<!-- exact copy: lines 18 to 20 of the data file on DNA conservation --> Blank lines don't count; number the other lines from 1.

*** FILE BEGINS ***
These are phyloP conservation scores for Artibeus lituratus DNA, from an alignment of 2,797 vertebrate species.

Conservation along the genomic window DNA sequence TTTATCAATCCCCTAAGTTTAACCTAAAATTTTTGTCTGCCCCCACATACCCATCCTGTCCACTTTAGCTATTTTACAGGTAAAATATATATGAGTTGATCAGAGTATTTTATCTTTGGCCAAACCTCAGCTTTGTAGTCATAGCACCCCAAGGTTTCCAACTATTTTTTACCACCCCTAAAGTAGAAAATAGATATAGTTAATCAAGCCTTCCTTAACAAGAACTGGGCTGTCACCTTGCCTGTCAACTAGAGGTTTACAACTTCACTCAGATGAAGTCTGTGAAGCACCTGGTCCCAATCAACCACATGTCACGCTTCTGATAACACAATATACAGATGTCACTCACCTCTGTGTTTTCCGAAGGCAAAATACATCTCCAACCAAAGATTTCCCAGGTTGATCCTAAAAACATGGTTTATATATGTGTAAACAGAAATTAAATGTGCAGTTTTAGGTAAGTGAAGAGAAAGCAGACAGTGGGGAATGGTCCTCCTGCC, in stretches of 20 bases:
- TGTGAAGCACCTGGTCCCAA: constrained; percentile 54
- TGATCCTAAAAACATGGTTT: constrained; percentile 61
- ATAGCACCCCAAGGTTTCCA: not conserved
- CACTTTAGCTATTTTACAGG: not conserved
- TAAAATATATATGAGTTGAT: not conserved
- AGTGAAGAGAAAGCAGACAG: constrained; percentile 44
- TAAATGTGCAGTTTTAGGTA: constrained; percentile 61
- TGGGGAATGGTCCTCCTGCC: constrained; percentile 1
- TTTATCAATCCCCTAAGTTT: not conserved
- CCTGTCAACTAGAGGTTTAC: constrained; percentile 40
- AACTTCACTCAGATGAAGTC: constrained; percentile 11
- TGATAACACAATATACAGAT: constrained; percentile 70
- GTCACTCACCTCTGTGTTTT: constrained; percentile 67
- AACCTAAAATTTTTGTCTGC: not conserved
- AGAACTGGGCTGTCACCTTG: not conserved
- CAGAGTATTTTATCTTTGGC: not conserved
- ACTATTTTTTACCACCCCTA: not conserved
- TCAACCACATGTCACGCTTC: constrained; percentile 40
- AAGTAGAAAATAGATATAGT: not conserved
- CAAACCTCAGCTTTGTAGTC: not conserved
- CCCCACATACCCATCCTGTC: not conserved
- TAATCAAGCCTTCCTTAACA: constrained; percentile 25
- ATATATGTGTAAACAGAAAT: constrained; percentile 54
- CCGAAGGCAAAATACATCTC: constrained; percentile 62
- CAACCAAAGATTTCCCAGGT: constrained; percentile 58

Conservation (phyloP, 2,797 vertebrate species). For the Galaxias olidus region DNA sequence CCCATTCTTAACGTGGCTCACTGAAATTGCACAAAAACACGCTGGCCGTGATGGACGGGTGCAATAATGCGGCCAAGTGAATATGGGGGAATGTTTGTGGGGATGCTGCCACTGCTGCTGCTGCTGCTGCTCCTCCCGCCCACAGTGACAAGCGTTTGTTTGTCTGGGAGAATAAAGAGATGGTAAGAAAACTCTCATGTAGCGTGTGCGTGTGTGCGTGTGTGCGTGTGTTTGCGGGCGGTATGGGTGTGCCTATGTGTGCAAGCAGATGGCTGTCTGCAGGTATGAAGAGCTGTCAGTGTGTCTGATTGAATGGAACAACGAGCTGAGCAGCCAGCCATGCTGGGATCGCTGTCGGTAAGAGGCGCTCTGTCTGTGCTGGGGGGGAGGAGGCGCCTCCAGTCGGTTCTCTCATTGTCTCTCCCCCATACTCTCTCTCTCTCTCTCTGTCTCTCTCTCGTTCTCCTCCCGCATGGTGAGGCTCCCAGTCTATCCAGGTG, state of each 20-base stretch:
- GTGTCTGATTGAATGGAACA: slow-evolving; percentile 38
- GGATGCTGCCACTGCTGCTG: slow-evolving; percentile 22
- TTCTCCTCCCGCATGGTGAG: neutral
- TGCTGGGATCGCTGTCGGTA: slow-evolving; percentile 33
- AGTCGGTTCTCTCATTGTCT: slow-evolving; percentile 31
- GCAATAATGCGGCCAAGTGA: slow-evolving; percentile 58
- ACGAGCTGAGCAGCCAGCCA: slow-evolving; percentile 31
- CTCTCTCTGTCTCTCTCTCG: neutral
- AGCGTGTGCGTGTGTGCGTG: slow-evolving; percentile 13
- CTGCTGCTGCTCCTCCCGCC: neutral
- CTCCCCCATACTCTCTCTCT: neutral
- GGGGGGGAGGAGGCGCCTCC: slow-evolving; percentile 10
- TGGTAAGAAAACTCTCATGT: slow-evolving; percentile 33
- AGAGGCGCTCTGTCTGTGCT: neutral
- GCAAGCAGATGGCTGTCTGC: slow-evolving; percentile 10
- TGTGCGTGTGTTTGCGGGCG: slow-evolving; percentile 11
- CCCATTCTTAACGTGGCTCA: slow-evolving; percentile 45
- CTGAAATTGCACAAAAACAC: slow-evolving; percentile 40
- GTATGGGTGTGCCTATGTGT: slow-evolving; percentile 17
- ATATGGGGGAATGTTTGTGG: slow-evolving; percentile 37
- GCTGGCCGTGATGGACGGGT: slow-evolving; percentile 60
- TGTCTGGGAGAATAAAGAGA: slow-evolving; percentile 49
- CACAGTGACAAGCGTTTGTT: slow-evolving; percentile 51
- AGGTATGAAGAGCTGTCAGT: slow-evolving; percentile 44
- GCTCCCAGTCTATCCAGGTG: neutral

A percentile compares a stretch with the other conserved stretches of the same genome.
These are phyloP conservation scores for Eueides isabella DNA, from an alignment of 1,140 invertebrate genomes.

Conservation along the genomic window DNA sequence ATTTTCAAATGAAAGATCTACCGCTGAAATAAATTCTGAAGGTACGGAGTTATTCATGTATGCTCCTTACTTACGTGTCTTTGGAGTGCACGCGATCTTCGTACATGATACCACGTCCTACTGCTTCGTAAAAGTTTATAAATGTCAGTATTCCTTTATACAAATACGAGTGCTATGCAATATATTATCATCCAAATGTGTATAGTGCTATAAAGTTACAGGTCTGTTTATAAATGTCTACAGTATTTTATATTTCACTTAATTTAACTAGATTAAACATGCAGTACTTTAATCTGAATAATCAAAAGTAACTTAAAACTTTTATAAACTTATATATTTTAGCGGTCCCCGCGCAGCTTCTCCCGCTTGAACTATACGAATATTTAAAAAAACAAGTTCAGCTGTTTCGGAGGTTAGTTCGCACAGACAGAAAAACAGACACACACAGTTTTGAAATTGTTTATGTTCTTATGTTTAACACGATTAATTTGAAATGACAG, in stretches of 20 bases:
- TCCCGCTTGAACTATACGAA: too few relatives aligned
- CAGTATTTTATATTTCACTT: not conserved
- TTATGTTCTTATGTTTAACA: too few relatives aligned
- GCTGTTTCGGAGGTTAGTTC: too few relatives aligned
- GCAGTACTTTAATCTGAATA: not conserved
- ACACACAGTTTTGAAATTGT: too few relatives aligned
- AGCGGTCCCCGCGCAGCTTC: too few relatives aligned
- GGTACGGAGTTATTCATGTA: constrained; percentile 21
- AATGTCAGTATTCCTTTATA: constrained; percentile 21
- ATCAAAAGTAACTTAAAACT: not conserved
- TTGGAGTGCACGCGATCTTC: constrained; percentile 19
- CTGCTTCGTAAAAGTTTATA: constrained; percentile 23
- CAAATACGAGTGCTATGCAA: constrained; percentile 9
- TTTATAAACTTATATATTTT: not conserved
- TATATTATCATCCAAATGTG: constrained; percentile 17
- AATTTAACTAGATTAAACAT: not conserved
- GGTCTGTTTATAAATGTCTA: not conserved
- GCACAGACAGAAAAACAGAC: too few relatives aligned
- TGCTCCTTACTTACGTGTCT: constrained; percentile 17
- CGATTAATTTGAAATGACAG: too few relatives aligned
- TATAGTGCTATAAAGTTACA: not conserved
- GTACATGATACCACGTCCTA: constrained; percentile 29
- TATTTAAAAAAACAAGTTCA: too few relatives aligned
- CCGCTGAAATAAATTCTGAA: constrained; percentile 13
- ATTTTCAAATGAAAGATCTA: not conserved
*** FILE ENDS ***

- CAGAGTATTTTATCTTTGGC: not conserved
- ACTATTTTTTACCACCCCTA: not conserved
- TCAACCACATGTCACGCTTC: constrained; percentile 40